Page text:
In a captivating talk at the recent Data Engineering Summit, Sudarshan Pakrashi, the Director of Data Engineering at Zeotap, addressed the elephant in the room for many data-driven organizations: the rising costs of managing and processing ever-expanding data sets. His solution was both simple and profound, changing the perspective on how we handle voluminous data.
Painting the Data Landscape
Pakrashi painted a vivid picture of the challenge, demonstrating the magnitude with a relatable example. Suppose an organization like Zeotap tracks a million users’ impressions across 100,000 ads daily, with each user assigned a unique 64-gig hash key. The amassed data would be around 160 GB daily, ballooning to 50 terabytes monthly.
This scenario represented a single use case, with actual situations involving several analytic needs and a consistently expanding data repository. The underlying problem here was the soaring storage and computation costs, proportional to the raw data size, burdening organizations financially.
Challenging the Convention
The novel approach Pakrashi proposed was based on challenging the need for absolute accuracy. In many operational contexts, like real-time alert systems or reporting dashboards, exact numbers aren’t necessary. Instead, a broad understanding of patterns and trends is often sufficient. This paradigm shift opened the door to new solutions that favor speed and scale over absolute precision.
Probabilistic Data Structures – The Solution
One such unconventional solution Pakrashi discussed was probabilistic data structures, specifically the Count-Min sketch. This is a probabilistic data structure estimating the frequency of various elements in a data stream, like impressions per user in this case. These structures use hashing techniques to allow efficient approximations of counts, trading off precision for dramatically reduced computation and storage needs.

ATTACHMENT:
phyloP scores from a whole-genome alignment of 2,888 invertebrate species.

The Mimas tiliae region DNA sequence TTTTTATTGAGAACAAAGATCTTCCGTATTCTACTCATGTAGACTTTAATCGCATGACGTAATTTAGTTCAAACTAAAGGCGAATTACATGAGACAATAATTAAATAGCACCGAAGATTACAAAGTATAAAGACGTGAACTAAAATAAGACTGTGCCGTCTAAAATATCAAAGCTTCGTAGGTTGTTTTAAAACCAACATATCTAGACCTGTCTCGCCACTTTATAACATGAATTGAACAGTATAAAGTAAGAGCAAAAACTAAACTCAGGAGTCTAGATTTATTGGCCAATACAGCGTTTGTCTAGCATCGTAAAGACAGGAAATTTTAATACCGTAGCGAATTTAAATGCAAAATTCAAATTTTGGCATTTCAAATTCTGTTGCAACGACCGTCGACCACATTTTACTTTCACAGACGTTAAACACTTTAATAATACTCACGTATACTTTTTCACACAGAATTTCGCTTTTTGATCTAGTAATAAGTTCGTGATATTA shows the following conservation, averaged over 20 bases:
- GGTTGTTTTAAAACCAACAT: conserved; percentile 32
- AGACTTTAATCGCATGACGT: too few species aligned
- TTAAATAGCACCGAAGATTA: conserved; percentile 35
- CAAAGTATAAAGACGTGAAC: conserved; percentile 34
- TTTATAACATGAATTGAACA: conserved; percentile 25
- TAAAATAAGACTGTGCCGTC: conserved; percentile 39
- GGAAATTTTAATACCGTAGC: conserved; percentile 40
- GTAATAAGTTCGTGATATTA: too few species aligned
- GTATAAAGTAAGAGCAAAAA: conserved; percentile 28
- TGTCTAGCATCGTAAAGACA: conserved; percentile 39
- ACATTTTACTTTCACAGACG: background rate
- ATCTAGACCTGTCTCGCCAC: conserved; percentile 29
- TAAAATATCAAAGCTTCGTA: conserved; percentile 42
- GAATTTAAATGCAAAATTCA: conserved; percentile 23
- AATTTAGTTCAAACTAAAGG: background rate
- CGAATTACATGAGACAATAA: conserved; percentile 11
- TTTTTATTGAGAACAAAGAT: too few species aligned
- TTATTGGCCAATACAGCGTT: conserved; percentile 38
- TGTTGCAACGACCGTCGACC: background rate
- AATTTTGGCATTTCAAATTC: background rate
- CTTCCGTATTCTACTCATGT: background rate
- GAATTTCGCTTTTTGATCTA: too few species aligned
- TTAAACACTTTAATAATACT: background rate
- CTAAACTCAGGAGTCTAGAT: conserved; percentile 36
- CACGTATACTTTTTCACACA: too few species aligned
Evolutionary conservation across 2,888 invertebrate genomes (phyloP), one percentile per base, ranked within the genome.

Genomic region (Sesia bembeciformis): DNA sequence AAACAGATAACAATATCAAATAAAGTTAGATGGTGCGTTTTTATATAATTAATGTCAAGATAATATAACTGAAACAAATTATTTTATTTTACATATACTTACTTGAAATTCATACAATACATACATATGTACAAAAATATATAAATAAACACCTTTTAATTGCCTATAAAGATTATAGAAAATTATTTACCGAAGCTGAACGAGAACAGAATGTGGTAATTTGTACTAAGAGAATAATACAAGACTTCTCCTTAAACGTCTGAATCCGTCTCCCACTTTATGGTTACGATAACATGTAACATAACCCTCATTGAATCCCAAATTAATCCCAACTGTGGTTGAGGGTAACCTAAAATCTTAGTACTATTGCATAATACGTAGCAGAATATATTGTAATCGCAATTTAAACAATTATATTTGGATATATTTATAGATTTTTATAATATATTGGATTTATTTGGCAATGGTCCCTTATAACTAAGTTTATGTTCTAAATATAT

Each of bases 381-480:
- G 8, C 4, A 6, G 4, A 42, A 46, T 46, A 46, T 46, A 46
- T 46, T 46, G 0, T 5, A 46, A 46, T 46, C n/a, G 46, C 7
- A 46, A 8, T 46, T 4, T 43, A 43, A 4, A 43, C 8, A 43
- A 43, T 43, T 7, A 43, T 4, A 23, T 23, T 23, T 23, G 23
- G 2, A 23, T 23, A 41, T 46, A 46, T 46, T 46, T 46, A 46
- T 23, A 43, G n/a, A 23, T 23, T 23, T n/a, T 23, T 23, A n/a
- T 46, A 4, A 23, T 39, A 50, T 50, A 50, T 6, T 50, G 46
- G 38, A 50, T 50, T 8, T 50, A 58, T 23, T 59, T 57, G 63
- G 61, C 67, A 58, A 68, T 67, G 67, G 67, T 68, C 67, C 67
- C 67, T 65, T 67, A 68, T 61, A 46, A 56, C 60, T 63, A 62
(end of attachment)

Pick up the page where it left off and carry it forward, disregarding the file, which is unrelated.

Count-Min Sketch and Markov’s Inequality
Count-Min sketches employ principles from a statistical concept called Markov’s inequality. This bounds the likelihood of an event occurring far from its average occurrence. By judiciously choosing an average and a multiple of it, an upper limit can be defined for the error.
Applying these statistical principles, Pakrashi explained how, when a count in the sketch is estimated to be more than twice the average, the chance of this happening is less than 50%. Thus, the probability of the count being less than or equal to twice the average is at least 50%.
Quantifying the Error
Applying this theory to real-world scenarios involves defining an acceptable error limit, such as 0.1%. Based on this margin, probabilistic bounds can be manipulated to ensure the sketch’s count falls within the set margin with a particular confidence level. The result is an efficient system providing near-real-time analytics within an acceptable error margin at a fraction of the storage and computation costs.
Pakrashi concluded his talk by sharing the transformational impact this approach had at Zeotap. Using probabilistic data structures, they managed to optimize efficiency and improve business outcomes significantly. The methodology promised to be a valuable addition to any data engineer’s toolbox, offering an innovative approach to handling and analyzing large datasets.
In an era where data continues to grow exponentially, Pakrashi’s talk at the Data Engineering Summit shed light on an inventive, cost-efficient strategy for managing large datasets. His insights provided food for thought for data engineers and leaders as they navigate the dynamic landscape of data management and analytics. The implementation of such cutting-edge methodologies promises to address pressing challenges and propel the industry forward.